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          Most cited references 24

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          Lithium side effects and toxicity: prevalence and management strategies

          Despite its virtually universal acceptance as the gold standard in treating bipolar disorder, prescription rates for lithium have been decreasing recently. Although this observation is multifactorial, one obvious potential contributor is the side effect and toxicity burden associated with lithium. Additionally, side effect concerns assuredly play some role in lithium nonadherence. This paper summarizes the knowledge base on side effects and toxicity and suggests optimal management of these problems. Thirst and excessive urination, nausea and diarrhea and tremor are rather common side effects that are typically no more than annoying even though they are rather prevalent. A simple set of management strategies that involve the timing of the lithium dose, minimizing lithium levels within the therapeutic range and, in some situations, the prescription of side effect antidotes will minimize the side effect burden for patients. In contrast, weight gain and cognitive impairment from lithium tend to be more distressing to patients, more difficult to manage and more likely to be associated with lithium nonadherence. Lithium has adverse effects on the kidneys, thyroid gland and parathyroid glands, necessitating monitoring of these organ functions through periodic blood tests. In most cases, lithium-associated renal effects are relatively mild. A small but measurable percentage of lithium-treated patients will show progressive renal impairment. Infrequently, lithium will need to be discontinued because of the progressive renal insufficiency. Lithium-induced hypothyroidism is relatively common but easily diagnosed and treated. Hyperparathyroidism from lithium is a relatively more recently recognized phenomenon.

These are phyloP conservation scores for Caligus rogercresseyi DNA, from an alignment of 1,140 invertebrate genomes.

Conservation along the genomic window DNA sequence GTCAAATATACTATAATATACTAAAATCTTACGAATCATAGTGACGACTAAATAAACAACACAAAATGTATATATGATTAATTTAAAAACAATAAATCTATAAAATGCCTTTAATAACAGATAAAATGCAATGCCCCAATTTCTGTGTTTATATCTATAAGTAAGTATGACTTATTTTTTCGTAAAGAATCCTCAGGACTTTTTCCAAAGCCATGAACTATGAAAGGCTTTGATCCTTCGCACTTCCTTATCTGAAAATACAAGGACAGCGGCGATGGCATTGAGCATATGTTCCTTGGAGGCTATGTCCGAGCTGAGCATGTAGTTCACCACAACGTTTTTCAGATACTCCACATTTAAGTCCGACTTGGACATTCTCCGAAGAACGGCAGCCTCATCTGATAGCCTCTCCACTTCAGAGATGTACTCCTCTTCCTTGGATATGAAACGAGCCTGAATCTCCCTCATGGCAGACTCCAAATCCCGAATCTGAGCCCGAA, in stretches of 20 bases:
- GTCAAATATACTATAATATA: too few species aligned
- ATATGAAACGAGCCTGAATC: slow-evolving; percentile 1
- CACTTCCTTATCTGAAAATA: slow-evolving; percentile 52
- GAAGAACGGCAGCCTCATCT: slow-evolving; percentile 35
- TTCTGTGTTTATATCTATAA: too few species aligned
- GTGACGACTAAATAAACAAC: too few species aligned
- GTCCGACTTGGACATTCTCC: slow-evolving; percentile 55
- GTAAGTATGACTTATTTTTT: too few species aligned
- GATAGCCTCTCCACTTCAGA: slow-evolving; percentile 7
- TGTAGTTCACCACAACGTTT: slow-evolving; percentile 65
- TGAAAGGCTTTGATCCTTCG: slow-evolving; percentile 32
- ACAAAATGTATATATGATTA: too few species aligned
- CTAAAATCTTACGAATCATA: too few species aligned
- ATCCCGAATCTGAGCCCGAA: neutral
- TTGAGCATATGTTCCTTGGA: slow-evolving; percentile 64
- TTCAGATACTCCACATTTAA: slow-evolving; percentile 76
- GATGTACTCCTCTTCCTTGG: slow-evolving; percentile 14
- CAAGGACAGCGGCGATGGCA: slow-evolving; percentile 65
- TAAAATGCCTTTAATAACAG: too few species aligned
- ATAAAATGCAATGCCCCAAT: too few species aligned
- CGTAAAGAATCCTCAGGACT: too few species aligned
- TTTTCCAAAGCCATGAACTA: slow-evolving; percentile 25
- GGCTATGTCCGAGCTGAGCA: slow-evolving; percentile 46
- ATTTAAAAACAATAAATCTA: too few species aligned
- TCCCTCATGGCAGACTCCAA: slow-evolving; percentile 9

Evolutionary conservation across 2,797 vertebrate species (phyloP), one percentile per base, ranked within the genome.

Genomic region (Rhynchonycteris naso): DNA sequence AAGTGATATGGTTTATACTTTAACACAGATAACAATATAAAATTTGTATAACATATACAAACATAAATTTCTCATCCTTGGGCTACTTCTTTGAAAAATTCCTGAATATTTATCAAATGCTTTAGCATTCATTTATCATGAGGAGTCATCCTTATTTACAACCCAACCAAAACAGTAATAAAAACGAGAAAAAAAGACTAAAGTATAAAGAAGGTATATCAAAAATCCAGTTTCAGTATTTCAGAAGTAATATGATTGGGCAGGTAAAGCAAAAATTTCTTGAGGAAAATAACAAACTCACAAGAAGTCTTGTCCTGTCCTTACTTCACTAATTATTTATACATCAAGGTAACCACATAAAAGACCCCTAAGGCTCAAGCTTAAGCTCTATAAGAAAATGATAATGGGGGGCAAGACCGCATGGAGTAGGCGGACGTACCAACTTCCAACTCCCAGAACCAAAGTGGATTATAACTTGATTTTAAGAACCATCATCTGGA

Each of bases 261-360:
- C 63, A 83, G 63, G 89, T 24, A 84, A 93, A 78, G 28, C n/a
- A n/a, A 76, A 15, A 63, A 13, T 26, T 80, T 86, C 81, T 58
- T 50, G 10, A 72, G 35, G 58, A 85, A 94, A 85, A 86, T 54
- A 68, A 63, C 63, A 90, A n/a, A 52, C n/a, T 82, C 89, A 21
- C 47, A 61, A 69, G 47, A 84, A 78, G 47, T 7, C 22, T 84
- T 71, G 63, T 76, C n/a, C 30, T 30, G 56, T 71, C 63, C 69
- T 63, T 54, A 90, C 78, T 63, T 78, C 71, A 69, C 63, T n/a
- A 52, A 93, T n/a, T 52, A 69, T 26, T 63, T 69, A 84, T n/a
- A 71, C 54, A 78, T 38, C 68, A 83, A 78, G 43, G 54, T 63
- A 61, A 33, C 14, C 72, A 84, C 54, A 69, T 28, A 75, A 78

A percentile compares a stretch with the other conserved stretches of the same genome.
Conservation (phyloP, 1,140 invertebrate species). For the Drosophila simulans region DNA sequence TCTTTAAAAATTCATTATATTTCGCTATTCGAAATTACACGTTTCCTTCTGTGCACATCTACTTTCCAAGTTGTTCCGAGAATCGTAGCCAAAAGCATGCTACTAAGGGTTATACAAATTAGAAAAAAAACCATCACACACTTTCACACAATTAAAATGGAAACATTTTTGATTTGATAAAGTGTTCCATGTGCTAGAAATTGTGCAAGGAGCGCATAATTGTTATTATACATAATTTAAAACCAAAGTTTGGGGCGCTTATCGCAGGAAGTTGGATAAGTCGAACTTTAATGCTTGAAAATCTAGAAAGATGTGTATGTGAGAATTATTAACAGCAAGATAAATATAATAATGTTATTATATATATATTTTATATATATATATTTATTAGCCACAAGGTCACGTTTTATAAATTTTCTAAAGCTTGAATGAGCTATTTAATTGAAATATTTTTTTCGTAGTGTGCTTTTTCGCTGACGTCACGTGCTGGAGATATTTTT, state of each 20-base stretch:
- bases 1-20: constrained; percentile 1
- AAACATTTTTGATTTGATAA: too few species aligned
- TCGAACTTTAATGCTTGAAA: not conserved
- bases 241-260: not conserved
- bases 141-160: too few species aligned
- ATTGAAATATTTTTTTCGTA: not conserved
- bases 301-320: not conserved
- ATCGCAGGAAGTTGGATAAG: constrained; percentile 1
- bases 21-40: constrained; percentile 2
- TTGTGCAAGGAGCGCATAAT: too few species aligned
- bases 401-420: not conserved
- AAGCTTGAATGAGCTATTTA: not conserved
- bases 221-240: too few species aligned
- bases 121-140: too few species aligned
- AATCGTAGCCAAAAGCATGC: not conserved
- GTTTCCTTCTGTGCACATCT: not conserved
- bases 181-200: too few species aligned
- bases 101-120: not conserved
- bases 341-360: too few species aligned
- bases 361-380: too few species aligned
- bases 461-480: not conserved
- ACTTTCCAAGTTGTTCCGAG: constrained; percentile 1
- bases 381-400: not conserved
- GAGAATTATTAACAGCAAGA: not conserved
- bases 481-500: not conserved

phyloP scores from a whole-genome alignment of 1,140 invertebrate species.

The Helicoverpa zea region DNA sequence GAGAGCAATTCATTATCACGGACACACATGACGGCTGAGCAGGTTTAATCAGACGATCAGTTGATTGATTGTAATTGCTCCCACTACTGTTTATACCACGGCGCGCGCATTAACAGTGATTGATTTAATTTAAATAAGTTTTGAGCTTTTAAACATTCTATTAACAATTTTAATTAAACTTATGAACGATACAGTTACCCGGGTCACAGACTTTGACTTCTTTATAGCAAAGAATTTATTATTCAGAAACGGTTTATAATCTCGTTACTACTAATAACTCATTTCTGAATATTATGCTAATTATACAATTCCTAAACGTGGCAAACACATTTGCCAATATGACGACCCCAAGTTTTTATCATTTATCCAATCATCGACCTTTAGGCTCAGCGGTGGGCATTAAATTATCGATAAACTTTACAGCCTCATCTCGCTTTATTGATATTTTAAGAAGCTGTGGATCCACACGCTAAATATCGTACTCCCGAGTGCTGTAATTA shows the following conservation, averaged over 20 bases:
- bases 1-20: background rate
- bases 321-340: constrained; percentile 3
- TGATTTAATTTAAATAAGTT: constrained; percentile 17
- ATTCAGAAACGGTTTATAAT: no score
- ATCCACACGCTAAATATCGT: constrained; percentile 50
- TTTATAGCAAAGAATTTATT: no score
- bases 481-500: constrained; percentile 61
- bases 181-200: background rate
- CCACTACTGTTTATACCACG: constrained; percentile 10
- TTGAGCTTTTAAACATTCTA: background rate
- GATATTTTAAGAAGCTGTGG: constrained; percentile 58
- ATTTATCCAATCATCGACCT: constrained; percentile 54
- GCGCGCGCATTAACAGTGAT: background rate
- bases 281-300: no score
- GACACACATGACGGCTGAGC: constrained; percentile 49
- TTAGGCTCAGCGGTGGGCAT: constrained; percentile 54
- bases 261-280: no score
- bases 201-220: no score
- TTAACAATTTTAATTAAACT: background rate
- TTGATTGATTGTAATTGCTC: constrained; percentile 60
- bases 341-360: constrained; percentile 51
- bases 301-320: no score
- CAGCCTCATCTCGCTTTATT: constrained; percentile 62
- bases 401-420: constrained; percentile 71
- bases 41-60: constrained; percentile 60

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            Guideline for treatment of bipolar disorder by the Japanese Society of Mood Disorders, 2012.